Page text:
AT first we wondered if it was such a good idea to ask our clever friend DIESEL to be a regular contributor for the Snark — not because we don’t love and/or admire him, for we do, we really do — but let’s face it, when it comes to “content”, he doesn’t approach his posts like All the Other Kids in the Blogosphere do. Then we realized that’s exactly why we want and/or need to have this guy around. Seriously folks, every time we peruse one of Diesel’s Clever Offerings (including the one you’re about to read), we find ourselves in a state of amazement/fascination/amusement. In other words, he makes us scratch our heads, study the dandruff as it slides off our shoulders before landing on the hardwood floor we’re standing on, and laugh and laugh and laugh, even as we make a note to remind ourselves to pick up another bottle of Nizoral. Ya just can’t put a price on something like that, which is good, since we wouldn’t pay him if he did.
THAT said, being the self-proclaimed TRAFFIC WHORE Diesel is, it’d be nice if everyone popped over to his SITE at some point today, if only to encourage him to show up here again, next week (we’re thinkin’ Tuesday).
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Most of you have probably heard by now about the odd synchronicity between the movie The Wizard of Oz and the Pink Floyd album Dark Side of the Moon. If you don’t know what I’m talking about, click here for a quick primer. Basically, if you play The Wizard of Oz with the sound turned down while listening to Dark Side of the Moon and chanting “There’s no place like home” three times, Roger Waters will mysteriously appear in your living room to blame David Gilmour for screwing up reunion tour plans.
Ok, that part isn’t true, but you will notice some eerie coincidences that can only be explained by appealing to supernatural forces beyond our understanding. Not to mention a lot of pot, and probably bootleg copies of the collected works of Judy Garland at Syd Barrett’s flat.
Anyway, I got to wondering whether there were any other movie/album juxtapositions that produced trippy, mind-blowing effects beyond the level that can be explained by a 56″ HD TV, Surround Sound and three shots of Patron. So I tried various combinations from my DVD and CD collections and was amazed at what I discovered. Some of the albums were significantly shorter than the films, so I had to play them in a loop to get the desired effect.
Apocalypse Now / Huey Lewis and the News: Fore!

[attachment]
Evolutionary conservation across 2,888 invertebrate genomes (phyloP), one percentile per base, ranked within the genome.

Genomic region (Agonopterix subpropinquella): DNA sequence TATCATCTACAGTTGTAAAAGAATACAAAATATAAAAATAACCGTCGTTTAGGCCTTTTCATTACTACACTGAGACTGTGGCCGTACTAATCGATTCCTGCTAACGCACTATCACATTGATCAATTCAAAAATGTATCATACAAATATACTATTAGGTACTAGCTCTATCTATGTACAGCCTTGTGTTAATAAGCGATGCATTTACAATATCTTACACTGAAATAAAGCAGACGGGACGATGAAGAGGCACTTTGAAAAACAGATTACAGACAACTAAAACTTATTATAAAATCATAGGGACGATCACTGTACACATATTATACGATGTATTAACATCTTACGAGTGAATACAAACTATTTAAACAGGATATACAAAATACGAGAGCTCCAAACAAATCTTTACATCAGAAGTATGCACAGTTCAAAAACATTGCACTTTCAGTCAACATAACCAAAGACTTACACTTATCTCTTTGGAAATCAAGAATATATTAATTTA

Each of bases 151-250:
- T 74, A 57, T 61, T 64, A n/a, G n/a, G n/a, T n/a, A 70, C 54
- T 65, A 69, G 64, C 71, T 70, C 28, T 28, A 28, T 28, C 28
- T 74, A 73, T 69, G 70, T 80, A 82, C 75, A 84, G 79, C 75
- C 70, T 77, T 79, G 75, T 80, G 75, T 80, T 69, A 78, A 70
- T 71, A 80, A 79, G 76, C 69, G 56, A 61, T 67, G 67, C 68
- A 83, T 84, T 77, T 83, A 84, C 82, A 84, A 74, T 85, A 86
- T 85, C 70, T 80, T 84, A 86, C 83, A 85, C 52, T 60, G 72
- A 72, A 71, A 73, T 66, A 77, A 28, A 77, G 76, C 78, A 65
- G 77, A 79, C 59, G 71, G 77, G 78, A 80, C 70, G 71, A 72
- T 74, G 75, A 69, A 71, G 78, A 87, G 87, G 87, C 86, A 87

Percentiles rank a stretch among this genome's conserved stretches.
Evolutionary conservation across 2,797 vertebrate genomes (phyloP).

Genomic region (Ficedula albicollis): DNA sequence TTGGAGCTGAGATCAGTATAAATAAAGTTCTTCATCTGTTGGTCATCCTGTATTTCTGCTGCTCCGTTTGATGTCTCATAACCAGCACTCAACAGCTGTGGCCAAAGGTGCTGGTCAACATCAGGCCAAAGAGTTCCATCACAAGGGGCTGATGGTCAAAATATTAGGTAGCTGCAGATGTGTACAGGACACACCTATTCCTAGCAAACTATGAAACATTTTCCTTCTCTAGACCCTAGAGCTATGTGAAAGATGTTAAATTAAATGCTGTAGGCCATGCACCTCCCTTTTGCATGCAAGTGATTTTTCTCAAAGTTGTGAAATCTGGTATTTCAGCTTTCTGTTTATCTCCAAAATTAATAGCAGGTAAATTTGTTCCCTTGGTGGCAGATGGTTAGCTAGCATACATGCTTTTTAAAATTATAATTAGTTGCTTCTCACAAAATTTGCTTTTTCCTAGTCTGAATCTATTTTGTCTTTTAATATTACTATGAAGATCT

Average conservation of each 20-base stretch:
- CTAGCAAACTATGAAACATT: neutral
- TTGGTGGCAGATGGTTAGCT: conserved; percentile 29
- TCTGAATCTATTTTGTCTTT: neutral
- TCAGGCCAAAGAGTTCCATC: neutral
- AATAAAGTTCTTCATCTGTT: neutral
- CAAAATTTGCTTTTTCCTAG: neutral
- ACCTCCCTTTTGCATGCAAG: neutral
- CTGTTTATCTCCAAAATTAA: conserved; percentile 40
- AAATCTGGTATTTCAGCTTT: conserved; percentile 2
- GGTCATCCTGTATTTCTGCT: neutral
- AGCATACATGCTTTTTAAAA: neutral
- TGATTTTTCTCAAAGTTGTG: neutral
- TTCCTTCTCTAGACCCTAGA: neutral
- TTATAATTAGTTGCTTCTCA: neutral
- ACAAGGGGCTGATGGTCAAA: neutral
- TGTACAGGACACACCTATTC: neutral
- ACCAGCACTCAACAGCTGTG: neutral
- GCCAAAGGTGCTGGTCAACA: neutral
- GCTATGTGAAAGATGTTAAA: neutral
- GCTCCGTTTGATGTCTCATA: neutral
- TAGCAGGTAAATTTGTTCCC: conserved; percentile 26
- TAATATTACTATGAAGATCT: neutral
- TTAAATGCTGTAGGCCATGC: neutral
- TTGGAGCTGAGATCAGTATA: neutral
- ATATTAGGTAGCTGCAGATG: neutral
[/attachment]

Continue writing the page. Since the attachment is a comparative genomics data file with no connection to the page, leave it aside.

- Captain Willard’s reflections on his existential imprisonment in Vietnam coincide perfectly with the ominous strains of “Stuck with You.”
- Briefing regarding Kurtz’s impressive military career is underscored by “Hip to Be Square.” Particularly eerie are the photographs of Kurtz in various locations around the world, set to the lyrics, “Here, there, everywhere… Hip, hip, hip to be square.”
- Napalm strike occurs as “Forest for the Trees” begins.
- Kurtz’s spiritual seduction of Willard is puncuated with eerie precision by “Doing it All for My Baby.”
Blade Runner: The Director’s Cut / Asia: Greatest Hits
- While Rachael insists that she is not a replicant, “Lying to Yourself” plays teasingly in the background.
- Deckard’s apology to Rachael for accusing her of being a machine coincides with these lyrics from “Heat of the Moment”:
I never meant to be so bad to you
One thing I said that I would never do
One look from you and I would fall from grace
And that would wipe this smile right from my face
- As Deckard watches Roy Batty die on in the rain, the melancholy chords of “Sole Survivor” begin.
Deliverance / Def Leppard: Hysteria
- “Animal” plays during the “squeal like a pig” scene. Instead of “he’s got a real pretty mouth,” we hear Joe Elliot wailing “Cry wolf, given mouth to mouth….” As the half-naked Bobby stumbles back to his compatriots, the mournful strains of “Love Bites” sound. “Pour Some Sugar on Me” is heard as Bobby reflects on his ordeal.
- As Lewis kills a mountain man, who may or may not be one of Bobby’s tormentors, “Don’t Shoot Shotgun” plays ominously:
Don’t shoot shotgun
You got me bitin’ my lip
Don’t shoot shotgun!
Ya shootin’ straight from the hip
- As events escalate, “Hysteria” ensues. Finally, when the river floods, obliterating any trace of their adventures, we hear the strains of “Armageddin’ It.”
That’s all the time I had for my little experiment before post time, but tonight I’m planning to find out tonight if Hitchcock’s Notorious can be improved by the eponymous Duran Duran album. Stay tuned.
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